Ali Ahmeti Proclaims: I Am Not “Keeper Of The Peace”
Macedonian Orthodox Church St. Anastasius in Lesok, Tetovo Region, Macedonia, was mostly destroyed by NLA terrorists in August 2001, after standing on that spot since the 14th Century AD. The bombing remains a lasting symbol of violent Albanian extremism in Macedonia. The perpetrators of this crime have never been brought to justice. The Church is one of Macedonia’s most significant religious and cultural monuments.
August 12, 2011 – Washington, D.C. – On the eve of the Ohrid Framework Agreement’s (“OFA”) 10-year anniversary, the United Macedonian Diaspora (“UMD”) expresses its outrage with the recent comments from Democratic Union of Integration leader Ali Ahmeti on his lack of commitment to peace in the region, and questions his commitment to the country in whose governing coalition he now serves. Ahmeti, as a proponent of the OFA, should be well aware of the agreement’s provision “Macedonia’s sovereignty and territorial integrity, and the unitary character of the State are inviolable and must be preserved. There are no territorial solutions to ethnic issues.”
On August 3, 2011, Ahmeti spoke to Deutsche Welle on the topic of partitioning Kosovo: “If there are attempts to change the borders (in Kosovo), I can not take responsibility to be keeper of the peace in Macedonia, because it can come to a situation where (the Albanian) people will organize themselves … as in 1999 and 2001. If such things happen . . . no one can guarantee that the Albanians will not organize a common front, if threatened as a whole.”
“Ali Ahmeti and members of the DUI party are Macedonian citizens, not representatives of Kosovo.” said UMD Chairman Stojan Nikolov, “The Albanian-Macedonians should constantly work toward building a prosperous, stable Macedonia, and protecting the sovereignty of their country from any enemies, foreign or domestic. If the Ohrid Framework Agreement was just a stepping stone toward the old dream of a Greater Albania in the Balkans, then I can see how DUI envisions there will be more instability in this region.”
In the aftermath of the 1999 Kosovo War, Macedonia accepted a massive influx of 400,000 refugees of ethnic Albanian origin, and received international recognition for the enormous humanitarian effort. However, less than two years later, elements of the Al-Qaeda-linked KLA (Kosovo Liberation Army) joined forces with local guerillas, rebranded themselves as the NLA (National Liberation Army), and attacked Macedonia, in January 2001.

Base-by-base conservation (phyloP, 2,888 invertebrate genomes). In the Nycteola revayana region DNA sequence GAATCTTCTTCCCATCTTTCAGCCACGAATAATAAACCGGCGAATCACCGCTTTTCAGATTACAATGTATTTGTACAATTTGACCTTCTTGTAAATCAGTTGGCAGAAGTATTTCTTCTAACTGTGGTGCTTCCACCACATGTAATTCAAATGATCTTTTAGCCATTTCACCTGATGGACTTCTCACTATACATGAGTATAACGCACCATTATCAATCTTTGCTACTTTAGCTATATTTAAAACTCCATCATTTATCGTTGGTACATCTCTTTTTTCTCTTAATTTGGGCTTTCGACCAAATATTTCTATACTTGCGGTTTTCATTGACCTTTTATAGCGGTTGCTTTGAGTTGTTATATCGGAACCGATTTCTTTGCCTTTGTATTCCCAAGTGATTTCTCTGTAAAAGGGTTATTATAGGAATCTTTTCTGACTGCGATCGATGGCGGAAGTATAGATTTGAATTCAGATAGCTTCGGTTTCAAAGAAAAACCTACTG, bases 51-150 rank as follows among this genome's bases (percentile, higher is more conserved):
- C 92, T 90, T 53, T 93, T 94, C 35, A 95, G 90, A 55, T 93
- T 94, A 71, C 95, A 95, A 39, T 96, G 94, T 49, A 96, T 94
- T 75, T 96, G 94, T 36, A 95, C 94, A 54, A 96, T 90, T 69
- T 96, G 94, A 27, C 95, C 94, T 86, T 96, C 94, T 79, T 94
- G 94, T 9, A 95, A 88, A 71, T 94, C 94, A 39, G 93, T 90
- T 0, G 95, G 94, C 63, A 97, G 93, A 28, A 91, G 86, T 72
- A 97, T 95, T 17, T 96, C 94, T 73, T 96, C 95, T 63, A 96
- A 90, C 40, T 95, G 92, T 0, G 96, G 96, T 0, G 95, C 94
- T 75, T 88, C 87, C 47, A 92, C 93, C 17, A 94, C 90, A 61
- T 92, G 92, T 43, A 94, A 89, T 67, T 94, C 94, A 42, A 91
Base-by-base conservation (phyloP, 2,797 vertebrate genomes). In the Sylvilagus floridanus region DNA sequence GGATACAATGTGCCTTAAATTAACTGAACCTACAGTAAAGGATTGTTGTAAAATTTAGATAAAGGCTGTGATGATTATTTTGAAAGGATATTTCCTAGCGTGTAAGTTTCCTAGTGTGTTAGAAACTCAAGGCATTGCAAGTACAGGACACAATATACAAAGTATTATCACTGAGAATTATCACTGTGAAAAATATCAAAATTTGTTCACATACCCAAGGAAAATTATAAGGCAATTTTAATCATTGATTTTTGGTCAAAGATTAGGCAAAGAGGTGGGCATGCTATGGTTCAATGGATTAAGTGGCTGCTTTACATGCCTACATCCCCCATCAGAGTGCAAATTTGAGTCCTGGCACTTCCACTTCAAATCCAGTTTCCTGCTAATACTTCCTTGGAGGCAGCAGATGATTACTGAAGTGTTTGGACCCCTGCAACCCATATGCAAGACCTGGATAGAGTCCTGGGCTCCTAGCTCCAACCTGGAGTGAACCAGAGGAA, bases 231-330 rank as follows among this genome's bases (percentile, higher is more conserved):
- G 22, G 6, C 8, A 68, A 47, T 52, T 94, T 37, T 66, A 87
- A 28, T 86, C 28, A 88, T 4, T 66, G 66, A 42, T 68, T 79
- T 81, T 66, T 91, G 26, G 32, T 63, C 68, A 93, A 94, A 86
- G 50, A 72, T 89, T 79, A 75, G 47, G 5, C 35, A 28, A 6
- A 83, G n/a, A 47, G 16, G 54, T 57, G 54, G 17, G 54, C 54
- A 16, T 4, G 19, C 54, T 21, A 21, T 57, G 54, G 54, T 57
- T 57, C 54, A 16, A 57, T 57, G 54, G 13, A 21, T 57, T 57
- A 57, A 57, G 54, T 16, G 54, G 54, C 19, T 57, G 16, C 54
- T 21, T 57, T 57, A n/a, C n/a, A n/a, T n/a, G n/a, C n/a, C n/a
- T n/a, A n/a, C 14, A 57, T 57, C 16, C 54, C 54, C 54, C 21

Armed with assault weapons, mortars and rockets, the NLA launched a series of bloody attacks against civilian and Macedonian Army targets, terrorizing the entire population, burning buildings and homes, and destabilizing the country. In all, approximately 200 people would be killed in the hostilities, with many more wounded.
In an effort to end the conflict, the beleaguered Macedonian government at that time made the profoundly controversial decision to sign the Ohrid Framework Agreement on August 13, 2001. The agreement contained a variety of contentious provisions, such as granting the Albanian language semi-official status in the border regions with Kosovo and Albania, in exchange for a total ceasefire and disarmament of NLA terrorists.
“Under great internal and external pressure, the Ohrid Agreement was sold to the Macedonian people as a peaceful “answer” to ethnic Albanian demands for more power in Macedonia,” said UMD Voice Editor Mark Branov, “but 10 years later, the Macedonian people are starting to wake up to the fact that this agreement raises many more questions than it answers. The OFA introduced a variety of deep, permanent concessions to Macedonia’s Albanian minority that are unheard of in the region, especially in countries like Greece or Bulgaria. Ahmeti’s comments only underline that the OFA guarantees nothing from the Albanian side in return. In 2001, Ahmeti chose to exchange his camouflaged military fatigues for a suit and tie, but 10 years later, his rhetoric remains the same. If he is allowed to get away with that, it sends the message that violence is the key to political power, not democracy.”
Ali Ahmeti was born in Zajas, Macedonia, the historical birthplace of Balli Kombetar fighter Mefail Shehu, who fought for a Greater Albania in the infamous Nazi SS Skanderbeg Division, World War II. Ahmeti joined the Albanian separatist movement as a University of Pristina student in the early 80s, and was later imprisoned for one year by Serbian authorities. Ahmeti was elected Supreme Commander of the NLA in 2001, which was officially recognized by the United States as a terrorist organization that same year. However, after the OFA was signed, the Hague Tribunal chose not to press charges against Ahmeti for war crimes, to the dismay of the victims’ families. In 2002, Ahmeti founded the DUI political party, which won in subsequent democratic elections, and entered into a governing coalition in 2008.
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